He said: “my focus is on the core issues of Council, high rates, infrastructure renewals and maintenance, specifically of roads, footpath extensions, addressing the need for more industrial land, whilst striving to reduce our carbon footprint etc.

Mr Forbes was upfront in saying he strongly believed none of the former, sacked councillors should be considered by the voters because they failed to recognise why they were dismissed, let alone apologised.

The old adage “past behaviour is a good predictor of future behaviour” may be apt, he said.

Also, he was adamant in wanting to see a fresh start to rebuild public confidence that the Council was working for the betterment of residents.

Jim has been a Justice of the Peace for several decades, independent and still has the passion and drive for improving the liveability of what we have here in South Gippsland.

Andrew McEwen

(Details contributed by the candidate).

In one way or another, Councils do matter in people’s lives. They are crucial to the wellbeing of a community. A great Council not only provides a quality range of services and facilities but works closely in partnership with its communities.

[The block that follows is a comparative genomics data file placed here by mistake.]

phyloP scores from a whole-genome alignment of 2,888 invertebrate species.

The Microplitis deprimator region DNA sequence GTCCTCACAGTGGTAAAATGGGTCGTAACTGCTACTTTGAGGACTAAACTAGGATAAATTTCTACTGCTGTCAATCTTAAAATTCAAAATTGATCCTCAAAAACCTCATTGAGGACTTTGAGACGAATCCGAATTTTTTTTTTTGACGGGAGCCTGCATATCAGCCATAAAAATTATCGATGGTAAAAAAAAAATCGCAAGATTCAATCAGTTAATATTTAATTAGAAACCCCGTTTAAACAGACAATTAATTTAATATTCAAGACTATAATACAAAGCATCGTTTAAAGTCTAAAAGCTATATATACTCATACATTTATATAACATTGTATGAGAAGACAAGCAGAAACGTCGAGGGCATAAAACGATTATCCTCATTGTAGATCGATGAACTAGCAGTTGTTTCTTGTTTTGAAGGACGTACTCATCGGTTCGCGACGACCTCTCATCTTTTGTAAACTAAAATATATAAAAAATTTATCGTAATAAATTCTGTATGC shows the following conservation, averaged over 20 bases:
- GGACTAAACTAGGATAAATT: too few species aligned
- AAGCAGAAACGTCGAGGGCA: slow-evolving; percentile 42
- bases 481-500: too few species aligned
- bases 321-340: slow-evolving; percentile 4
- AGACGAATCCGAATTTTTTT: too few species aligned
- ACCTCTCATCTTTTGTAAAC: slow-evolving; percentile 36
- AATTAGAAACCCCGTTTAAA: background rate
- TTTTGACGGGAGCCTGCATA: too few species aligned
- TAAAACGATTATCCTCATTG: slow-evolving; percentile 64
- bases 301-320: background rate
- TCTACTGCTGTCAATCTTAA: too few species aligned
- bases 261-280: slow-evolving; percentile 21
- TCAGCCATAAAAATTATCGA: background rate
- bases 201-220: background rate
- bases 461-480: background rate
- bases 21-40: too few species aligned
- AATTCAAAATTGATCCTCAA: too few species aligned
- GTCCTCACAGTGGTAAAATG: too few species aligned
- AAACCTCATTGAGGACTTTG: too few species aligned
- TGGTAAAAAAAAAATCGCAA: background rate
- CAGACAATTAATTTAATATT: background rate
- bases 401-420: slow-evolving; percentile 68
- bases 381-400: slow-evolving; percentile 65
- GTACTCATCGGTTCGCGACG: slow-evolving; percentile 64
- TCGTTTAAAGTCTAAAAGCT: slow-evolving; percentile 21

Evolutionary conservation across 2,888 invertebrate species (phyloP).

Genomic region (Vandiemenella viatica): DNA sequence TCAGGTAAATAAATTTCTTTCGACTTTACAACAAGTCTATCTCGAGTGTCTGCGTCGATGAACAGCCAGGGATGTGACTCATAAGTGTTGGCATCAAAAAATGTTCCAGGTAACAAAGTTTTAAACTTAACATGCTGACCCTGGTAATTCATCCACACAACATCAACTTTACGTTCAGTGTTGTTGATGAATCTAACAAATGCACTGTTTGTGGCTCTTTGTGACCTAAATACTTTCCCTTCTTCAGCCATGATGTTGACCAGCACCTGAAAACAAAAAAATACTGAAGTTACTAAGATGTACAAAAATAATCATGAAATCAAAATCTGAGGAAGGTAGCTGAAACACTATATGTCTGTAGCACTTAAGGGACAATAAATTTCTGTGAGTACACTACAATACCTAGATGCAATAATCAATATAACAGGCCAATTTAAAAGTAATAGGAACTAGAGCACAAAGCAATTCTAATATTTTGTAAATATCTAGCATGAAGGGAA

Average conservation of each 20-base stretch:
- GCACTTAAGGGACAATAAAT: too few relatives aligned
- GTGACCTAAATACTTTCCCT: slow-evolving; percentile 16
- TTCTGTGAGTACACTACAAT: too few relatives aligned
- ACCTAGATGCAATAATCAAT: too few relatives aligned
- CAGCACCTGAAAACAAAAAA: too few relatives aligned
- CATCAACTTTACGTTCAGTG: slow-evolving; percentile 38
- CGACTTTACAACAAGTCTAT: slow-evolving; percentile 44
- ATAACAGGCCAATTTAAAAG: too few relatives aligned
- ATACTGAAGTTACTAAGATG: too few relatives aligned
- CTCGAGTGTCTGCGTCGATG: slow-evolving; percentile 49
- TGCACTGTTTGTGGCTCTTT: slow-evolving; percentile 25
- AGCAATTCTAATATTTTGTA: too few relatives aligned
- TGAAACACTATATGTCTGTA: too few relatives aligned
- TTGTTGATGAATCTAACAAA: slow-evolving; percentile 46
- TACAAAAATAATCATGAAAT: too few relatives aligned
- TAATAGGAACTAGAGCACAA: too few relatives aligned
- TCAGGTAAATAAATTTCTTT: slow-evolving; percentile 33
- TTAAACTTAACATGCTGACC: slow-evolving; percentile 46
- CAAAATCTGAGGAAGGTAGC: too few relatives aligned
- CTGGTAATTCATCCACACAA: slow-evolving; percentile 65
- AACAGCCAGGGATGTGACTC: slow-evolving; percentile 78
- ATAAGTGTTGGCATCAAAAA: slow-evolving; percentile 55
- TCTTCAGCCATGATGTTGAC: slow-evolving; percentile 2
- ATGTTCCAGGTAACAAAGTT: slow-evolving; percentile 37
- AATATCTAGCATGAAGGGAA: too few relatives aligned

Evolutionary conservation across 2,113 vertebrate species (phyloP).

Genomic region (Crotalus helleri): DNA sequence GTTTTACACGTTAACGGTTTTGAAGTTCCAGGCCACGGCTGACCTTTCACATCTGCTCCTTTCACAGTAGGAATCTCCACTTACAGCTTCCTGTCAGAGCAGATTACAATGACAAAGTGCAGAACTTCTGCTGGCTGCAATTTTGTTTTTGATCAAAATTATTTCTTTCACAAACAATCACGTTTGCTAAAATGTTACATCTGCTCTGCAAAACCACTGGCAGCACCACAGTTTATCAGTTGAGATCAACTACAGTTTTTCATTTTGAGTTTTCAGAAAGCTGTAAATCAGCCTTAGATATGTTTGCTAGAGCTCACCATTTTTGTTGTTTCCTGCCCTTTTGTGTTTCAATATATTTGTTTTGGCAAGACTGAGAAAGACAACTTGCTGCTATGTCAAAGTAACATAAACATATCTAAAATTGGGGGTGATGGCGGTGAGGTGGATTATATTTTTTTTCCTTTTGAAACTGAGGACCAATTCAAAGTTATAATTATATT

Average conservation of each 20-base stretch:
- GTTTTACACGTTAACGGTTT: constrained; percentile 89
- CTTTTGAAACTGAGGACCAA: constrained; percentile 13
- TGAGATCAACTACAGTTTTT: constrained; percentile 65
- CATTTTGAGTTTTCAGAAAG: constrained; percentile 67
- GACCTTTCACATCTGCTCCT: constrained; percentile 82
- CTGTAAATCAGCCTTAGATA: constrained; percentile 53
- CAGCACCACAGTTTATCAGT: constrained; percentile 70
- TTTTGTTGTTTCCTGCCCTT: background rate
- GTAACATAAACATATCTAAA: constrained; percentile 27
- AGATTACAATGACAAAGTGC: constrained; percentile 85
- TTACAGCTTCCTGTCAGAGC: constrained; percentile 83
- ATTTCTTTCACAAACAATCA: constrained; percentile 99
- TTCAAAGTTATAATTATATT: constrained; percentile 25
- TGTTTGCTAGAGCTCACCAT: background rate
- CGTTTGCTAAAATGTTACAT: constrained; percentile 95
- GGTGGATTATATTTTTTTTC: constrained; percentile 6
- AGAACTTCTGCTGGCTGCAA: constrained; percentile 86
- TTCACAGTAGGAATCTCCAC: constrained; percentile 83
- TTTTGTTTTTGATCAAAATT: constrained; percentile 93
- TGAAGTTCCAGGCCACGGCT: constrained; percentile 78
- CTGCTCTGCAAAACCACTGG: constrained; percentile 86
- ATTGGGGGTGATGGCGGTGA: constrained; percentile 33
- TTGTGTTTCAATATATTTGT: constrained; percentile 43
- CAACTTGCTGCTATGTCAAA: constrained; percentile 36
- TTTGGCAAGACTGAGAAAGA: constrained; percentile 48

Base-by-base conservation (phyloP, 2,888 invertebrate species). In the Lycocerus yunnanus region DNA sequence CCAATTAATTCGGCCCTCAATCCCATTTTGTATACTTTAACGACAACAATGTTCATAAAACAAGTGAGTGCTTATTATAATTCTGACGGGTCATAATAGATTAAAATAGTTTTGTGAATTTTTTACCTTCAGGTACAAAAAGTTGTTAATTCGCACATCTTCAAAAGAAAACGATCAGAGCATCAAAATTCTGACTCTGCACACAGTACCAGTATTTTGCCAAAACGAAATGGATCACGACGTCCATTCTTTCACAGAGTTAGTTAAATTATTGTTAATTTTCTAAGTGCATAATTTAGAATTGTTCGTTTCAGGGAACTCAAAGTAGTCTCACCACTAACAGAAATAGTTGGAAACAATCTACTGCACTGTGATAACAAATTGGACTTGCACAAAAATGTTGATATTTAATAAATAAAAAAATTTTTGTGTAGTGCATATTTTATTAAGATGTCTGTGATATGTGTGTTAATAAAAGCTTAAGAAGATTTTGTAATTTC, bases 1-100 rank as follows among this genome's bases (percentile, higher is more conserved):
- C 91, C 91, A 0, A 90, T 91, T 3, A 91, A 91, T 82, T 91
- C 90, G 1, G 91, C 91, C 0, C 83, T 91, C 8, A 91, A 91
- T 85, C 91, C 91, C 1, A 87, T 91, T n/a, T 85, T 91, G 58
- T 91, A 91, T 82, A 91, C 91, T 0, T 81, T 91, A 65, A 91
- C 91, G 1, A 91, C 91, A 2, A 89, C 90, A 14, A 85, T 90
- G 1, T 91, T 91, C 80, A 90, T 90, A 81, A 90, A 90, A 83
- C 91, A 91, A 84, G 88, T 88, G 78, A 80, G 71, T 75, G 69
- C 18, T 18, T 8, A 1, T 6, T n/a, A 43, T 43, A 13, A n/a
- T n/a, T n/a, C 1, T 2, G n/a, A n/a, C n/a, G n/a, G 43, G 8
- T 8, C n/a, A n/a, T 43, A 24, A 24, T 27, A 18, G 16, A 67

It works with the community to build a preferred future for the shire. An excellent Council is one that is trusted and respected. It is open, transparent, and accountable and as far as possible, it avoids unnecessary use of secrecy in decision making, behind closed doors.

An engaged Council is concerned that its rates are affordable, and there is equity in fairness in the distribution of facilities and services. In short, it reflects the values and aspirations of its community.

Unfortunately, this is not the case for the current South Gippsland Council, where its average community satisfaction scores have declined by a catastrophic 35% in the past ten years. The current Council’s performance is 20% below its equivalent large rural shires. Therein lies an exciting potential for us all.

South Gippslanders deserve much more from their Council. Frankly, our community experiences exceptionally high property rates. Overall, the Council is less than open, and transparent and it has suffered from significant decline in community satisfaction over the last 10 years, culminating in the less than satisfactory performance by the Administrators.